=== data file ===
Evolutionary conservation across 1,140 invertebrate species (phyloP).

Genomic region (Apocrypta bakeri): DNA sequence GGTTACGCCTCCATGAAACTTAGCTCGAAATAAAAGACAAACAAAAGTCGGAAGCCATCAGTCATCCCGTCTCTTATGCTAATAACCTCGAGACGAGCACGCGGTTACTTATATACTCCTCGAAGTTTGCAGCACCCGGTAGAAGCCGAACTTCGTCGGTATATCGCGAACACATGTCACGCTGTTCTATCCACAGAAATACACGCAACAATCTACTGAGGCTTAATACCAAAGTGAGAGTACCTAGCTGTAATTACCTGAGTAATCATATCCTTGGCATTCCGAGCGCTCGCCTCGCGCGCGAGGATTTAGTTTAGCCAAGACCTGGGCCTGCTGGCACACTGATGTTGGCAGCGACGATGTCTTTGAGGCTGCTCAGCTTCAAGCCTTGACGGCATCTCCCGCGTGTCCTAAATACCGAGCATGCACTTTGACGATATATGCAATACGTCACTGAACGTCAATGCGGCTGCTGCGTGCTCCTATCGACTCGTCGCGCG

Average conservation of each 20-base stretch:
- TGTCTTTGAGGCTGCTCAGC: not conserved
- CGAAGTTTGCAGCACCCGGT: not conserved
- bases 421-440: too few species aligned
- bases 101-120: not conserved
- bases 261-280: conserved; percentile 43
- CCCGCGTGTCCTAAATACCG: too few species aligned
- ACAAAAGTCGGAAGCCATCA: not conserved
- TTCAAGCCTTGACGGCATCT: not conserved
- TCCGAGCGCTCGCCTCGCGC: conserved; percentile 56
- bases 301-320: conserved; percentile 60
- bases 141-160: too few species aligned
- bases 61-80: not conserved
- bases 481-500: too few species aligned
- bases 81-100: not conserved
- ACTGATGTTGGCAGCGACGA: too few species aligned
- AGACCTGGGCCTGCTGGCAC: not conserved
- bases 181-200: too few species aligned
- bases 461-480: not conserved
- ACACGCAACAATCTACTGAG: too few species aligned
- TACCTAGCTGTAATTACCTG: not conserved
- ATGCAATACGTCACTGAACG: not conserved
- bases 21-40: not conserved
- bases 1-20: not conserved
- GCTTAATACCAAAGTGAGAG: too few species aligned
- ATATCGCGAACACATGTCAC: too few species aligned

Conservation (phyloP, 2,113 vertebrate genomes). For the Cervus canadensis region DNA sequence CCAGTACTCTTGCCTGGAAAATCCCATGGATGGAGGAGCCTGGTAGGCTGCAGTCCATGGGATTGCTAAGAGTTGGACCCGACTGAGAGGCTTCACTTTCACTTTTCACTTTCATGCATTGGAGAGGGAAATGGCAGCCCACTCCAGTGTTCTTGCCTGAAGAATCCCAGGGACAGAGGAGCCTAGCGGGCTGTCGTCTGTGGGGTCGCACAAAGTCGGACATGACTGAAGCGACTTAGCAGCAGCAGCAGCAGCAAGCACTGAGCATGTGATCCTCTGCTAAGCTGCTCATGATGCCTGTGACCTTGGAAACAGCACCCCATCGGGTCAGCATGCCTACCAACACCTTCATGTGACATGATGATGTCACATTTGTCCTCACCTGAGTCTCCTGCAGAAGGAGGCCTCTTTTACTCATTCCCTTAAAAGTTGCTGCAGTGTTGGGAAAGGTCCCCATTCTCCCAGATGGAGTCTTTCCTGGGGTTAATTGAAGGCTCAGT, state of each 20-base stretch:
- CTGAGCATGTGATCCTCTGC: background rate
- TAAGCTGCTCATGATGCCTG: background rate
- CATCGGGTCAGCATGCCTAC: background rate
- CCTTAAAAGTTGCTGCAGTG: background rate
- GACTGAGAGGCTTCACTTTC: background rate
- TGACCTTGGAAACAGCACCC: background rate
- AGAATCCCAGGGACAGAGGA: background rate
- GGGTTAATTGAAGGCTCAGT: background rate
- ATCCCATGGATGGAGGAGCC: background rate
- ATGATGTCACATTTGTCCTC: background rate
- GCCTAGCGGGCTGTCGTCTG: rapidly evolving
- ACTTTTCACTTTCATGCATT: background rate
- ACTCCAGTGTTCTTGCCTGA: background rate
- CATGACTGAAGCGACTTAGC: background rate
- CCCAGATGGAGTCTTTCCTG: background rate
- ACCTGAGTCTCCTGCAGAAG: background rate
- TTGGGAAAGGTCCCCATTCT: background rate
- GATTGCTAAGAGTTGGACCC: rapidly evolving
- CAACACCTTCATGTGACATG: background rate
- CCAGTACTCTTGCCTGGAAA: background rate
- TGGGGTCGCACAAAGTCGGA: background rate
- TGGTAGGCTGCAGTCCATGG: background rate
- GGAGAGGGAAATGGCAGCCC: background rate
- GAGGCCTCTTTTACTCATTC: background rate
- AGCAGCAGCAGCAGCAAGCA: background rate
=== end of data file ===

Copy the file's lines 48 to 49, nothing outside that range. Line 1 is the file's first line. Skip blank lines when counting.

- CAACACCTTCATGTGACATG: background rate
- CCAGTACTCTTGCCTGGAAA: background rate